The cat staged its first public appearance in 1871, when a Russian Blue was displayed at the Crystal Palace in London, under the name Archangel Cat. In those days, the Russian Blue looked quite different than what we are familiar with today. They were short-haired, solid blue cats with thick, dense, glossy coats. And though they were allowed to compete in the same class as other shorthaired blues, the Russian Blue frequently lost to the British Blue breed, a cat that had caught the fancy of the people.
It is difficult to say whether this is something pathological or not since the rapid breathing for a short period of time may be due to smelling something (looks like breathing with the chest movements) or another cause; if there are no other symptoms and these ‘episodes’ only last a couple of seconds I would keep an eye on things for now and bring it up with your Veterinarian at Salem’s next checkup. Regards Dr Callum Turner DVM

Historians and cat lovers in Scandinavia and England worked tirelessly to map out a bloodline foundation for the cat breed. Records show that the first Archangel Blue appeared in 1875 to compete against similar blue breeds at the London Crystal Palace. One newspaper said that the Archangel was “particularly furry”, “very handsome” and “has similarities to that of the wild grey rabbit”. Before long, word was spreading around about the Russian Blue.
The next step would be to have a fine needle aspirate done on the popliteal lymph nodes to determine the types of cells present; lymph nodes can aggregate white blood cells in response to many conditions so an examination of the aspirate would be useful. With other parameters coming back normal, it is difficult to say what the specific cause is; but speak with your Veterinarian about performing a fine needle aspirate to help narrow in on a diagnosis. Regards Dr Callum Turner DVM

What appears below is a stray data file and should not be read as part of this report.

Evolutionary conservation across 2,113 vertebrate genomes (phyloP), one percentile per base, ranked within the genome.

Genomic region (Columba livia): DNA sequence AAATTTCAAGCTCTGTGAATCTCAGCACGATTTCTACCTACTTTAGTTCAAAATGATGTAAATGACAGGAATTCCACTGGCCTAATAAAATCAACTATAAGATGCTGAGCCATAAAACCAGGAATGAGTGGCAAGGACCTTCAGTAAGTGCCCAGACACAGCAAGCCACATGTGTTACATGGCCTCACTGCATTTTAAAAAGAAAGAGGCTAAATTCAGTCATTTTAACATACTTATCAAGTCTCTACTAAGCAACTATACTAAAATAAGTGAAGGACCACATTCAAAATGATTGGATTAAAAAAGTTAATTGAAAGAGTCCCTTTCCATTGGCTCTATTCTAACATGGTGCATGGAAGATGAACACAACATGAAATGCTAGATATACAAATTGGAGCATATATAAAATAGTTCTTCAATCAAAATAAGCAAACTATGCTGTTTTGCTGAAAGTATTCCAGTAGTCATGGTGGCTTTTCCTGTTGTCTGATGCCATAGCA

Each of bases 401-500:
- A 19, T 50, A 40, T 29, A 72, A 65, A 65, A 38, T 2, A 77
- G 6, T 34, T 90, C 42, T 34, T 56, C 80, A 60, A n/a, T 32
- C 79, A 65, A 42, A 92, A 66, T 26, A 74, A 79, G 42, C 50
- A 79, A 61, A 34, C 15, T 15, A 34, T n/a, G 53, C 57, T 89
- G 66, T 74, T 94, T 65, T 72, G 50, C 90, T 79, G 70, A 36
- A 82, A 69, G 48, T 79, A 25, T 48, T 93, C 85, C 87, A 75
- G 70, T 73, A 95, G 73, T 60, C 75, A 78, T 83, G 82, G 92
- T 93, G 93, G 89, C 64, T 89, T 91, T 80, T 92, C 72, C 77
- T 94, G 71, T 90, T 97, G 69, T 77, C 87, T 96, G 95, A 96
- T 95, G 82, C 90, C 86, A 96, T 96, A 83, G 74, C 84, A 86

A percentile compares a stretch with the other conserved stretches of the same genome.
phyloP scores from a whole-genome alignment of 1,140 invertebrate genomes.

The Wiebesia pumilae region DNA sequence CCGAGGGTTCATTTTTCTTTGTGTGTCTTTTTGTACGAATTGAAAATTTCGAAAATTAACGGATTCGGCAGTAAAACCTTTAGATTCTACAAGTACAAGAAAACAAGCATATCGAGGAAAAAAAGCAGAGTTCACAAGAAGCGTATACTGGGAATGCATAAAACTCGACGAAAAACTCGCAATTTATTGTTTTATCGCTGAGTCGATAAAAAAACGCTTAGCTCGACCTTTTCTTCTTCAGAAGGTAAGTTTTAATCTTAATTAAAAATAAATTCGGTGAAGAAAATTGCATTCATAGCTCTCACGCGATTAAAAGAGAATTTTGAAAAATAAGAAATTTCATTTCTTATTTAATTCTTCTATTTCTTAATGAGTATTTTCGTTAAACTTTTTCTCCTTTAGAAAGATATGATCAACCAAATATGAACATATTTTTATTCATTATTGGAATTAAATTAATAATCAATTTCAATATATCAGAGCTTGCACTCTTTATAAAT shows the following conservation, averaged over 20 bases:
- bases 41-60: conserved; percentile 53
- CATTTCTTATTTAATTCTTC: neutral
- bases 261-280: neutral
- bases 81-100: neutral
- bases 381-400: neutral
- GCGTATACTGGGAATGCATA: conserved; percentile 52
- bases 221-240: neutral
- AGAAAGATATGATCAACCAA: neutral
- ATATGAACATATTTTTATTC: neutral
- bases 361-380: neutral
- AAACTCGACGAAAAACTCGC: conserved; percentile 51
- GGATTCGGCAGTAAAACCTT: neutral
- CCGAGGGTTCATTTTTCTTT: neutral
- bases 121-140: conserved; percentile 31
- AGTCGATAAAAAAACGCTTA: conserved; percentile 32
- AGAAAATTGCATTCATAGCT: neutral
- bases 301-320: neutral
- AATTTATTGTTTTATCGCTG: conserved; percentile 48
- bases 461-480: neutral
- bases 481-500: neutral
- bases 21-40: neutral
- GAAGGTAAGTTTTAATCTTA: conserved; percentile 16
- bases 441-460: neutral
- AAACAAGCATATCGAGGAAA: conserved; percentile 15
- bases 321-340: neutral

Generally a respiratory rate over 40 breaths per minute is considered worrying; however an increased respiratory rate is a symptom common with many different conditions including pain, heart disease, lung disorders, fluid in the chest or abdomen, poisoning among many other conditions. Monitor Ginger for the time being and visit your Veterinarian if there is no improvement or you’re generally concerned. Regards Dr Callum Turner DVM
My 13 months old cat is breathing heavily and panting like a dog after only a minute or two of playing and jumping.. is it normal? I’m worried😟he is also no longer eating well for the last 2 months. He seemed to have lost his appetite. He will only eat if I add some treats in his foods but still will only eat a little bit. My cat never drink water since he came to us last year in August he will only drink milk, but now he rarely drink his milk.. I’m afraid he will be dehydrated so I gave him milk using the syringe.. his diet is wet food and he does eat a little of dry food only at night when he is hungry as I always leave dry foods for him to nibble at night.. is my cat sick?
Rapid breathing (tachypnea) is a respiratory disorder characterised by abnormal breathing that is rapid and shallow.  It is caused by a reduced level of oxygen, mechanical disorders (where the lungs aren’t able to expand as they should, usually due to a build-up of fluid in or around the lungs), and physiological disorders in which the cat’s respiratory centre in the brain is over stimulated.